Prenatal ethanol exposure modifies [3H]MK-801 binding to NMDA receptors: spermidine and ifenprodil.Alcohol Clin Exp Res. 2003 Dec; 27(12):1993-2001.AC
It has been suggested that abnormalities seen in fetal alcohol syndrome are linked with NMDA receptor malfunction. Our laboratory has previously shown that prenatal ethanol treatment decreases [3H]MK-801 binding density at postnatal day 21, when NMDA receptor subunit protein levels were unaltered. Thus, the focus of the present study was to examine whether prenatal ethanol modifies native NMDA receptor levels.
Cerebral cortices were taken from offspring born to three treatment groups of pregnant Sprague Dawley(R) rats: an ethanol group given an ethanol liquid diet during the gestational period, a pair-fed control group that received a liquid diet without ethanol, and an ad libitum group fed rat chow and tap water. Western blot studies were carried out at postnatal days 1, 7, 14, and 21 to examine total protein expression of NR1 and NR1b splice variants. NR2 subunit levels were examined by [3H]MK-801 binding studies using spermidine, an endogenous polyamine, and ifenprodil, a selective NR2B antagonist.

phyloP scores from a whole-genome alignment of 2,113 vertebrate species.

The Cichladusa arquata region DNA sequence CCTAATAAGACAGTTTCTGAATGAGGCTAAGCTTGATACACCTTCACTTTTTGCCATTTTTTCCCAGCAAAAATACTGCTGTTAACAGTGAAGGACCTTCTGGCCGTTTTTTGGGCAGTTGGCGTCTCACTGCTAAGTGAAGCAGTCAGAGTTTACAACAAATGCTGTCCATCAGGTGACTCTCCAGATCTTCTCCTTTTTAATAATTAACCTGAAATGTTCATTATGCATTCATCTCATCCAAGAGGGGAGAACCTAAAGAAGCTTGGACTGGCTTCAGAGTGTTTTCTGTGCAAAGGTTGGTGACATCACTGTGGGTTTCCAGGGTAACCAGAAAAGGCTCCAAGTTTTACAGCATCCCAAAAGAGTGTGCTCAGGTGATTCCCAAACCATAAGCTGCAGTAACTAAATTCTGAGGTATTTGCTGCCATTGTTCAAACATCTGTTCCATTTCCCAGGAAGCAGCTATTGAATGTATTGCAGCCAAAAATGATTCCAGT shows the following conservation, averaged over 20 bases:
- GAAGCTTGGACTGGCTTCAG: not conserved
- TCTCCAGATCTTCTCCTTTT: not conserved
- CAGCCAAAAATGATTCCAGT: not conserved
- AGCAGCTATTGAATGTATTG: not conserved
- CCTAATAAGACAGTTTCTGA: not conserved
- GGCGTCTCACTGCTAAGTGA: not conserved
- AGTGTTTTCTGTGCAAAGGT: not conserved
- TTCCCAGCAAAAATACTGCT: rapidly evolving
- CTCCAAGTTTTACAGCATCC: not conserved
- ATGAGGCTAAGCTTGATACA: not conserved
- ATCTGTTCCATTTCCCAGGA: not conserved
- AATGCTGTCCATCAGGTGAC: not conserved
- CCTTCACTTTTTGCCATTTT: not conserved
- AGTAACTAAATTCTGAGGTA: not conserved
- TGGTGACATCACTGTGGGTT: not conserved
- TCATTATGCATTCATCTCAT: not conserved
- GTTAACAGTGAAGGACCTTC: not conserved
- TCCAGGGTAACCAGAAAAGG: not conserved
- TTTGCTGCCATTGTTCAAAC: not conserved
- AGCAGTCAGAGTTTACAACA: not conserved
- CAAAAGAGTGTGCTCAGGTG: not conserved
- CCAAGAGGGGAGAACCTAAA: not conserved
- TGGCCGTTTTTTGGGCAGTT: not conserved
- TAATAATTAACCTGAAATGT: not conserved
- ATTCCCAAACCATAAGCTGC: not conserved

[3H]MK-801 binding density was significantly reduced in prenatal ethanol-treated groups compared with ad libitum and pair-fed control groups. Spermidine increased [3H]MK-801 binding, although potentiation by spermidine was not significantly different among all three experimental groups. Furthermore, no significant differences in total protein expression of NR1 or NR1b splice variants were observed in cortical membrane homogenates at postnatal days 1 through 21. [3H]MK-801 binding in the presence of ifenprodil showed that prenatal ethanol treatment significantly decreased low-affinity ifenprodil binding. High-affinity ifenprodil binding was reduced in both pair-fed and ethanol-treated groups.
These results suggest that prenatal ethanol treatment reduces [3H]MK-801 binding and that this reduction may be due to a decrease in NR2A subunits.